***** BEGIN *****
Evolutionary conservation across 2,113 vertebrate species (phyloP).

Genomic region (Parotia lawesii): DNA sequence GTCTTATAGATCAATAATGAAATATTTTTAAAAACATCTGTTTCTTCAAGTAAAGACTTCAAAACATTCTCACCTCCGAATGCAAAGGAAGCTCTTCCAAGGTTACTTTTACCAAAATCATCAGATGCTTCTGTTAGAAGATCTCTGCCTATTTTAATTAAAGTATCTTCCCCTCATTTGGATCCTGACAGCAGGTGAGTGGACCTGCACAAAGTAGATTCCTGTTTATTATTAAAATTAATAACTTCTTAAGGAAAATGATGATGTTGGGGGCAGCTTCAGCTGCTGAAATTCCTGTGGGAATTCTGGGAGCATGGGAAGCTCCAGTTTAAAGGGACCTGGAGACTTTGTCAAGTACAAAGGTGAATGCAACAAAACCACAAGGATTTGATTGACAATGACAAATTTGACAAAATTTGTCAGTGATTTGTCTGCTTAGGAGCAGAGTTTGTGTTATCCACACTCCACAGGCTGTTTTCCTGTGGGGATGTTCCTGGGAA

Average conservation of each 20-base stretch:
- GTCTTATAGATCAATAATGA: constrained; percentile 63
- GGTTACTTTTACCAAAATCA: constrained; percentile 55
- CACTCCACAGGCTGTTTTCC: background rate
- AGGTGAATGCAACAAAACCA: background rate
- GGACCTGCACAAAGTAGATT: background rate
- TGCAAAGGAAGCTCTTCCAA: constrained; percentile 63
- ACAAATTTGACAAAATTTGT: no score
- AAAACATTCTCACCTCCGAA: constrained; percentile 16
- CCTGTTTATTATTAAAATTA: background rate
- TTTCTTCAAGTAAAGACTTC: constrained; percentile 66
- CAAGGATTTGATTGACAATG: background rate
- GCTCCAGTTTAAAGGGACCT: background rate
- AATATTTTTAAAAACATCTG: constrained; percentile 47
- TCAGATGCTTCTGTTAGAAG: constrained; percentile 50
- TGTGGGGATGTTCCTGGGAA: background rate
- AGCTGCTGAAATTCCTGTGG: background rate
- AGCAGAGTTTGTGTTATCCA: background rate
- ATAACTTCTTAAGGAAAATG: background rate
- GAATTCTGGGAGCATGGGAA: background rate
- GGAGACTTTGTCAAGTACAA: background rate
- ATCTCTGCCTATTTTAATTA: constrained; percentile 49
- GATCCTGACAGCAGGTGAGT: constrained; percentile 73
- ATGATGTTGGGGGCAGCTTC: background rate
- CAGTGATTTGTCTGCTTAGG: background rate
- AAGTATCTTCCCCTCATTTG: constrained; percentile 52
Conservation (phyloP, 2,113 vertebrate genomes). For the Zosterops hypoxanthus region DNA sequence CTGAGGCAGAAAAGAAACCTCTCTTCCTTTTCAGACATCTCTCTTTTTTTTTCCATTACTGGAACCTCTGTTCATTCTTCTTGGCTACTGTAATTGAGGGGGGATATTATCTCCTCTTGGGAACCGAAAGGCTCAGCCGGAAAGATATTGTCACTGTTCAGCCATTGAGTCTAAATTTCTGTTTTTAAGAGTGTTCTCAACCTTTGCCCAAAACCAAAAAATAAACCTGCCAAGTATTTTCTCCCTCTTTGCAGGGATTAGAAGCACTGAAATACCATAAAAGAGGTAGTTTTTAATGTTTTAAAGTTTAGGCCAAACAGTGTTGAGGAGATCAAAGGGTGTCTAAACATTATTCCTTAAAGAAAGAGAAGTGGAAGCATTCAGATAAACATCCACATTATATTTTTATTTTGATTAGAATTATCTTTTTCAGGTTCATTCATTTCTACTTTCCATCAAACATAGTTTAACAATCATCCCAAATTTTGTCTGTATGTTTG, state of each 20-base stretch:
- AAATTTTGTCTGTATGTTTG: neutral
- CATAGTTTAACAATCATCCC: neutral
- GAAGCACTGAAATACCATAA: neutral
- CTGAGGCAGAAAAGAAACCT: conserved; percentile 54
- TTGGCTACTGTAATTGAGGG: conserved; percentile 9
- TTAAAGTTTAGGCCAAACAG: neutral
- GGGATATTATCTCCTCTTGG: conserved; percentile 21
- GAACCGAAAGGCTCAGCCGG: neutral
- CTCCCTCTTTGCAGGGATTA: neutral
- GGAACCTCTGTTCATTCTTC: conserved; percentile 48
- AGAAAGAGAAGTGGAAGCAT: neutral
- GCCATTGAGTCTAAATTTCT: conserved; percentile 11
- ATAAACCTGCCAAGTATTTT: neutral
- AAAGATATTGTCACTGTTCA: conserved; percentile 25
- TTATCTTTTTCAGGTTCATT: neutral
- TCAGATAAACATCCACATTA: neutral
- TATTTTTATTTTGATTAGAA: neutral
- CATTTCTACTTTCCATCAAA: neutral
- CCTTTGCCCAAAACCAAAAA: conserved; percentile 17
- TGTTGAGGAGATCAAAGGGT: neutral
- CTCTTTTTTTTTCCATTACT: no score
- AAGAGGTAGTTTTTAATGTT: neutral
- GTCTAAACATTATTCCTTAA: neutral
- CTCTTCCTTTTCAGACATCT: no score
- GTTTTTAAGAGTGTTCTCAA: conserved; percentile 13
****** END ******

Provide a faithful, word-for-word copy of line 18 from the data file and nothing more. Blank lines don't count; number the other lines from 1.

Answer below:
- TGTGGGGATGTTCCTGGGAA: background rate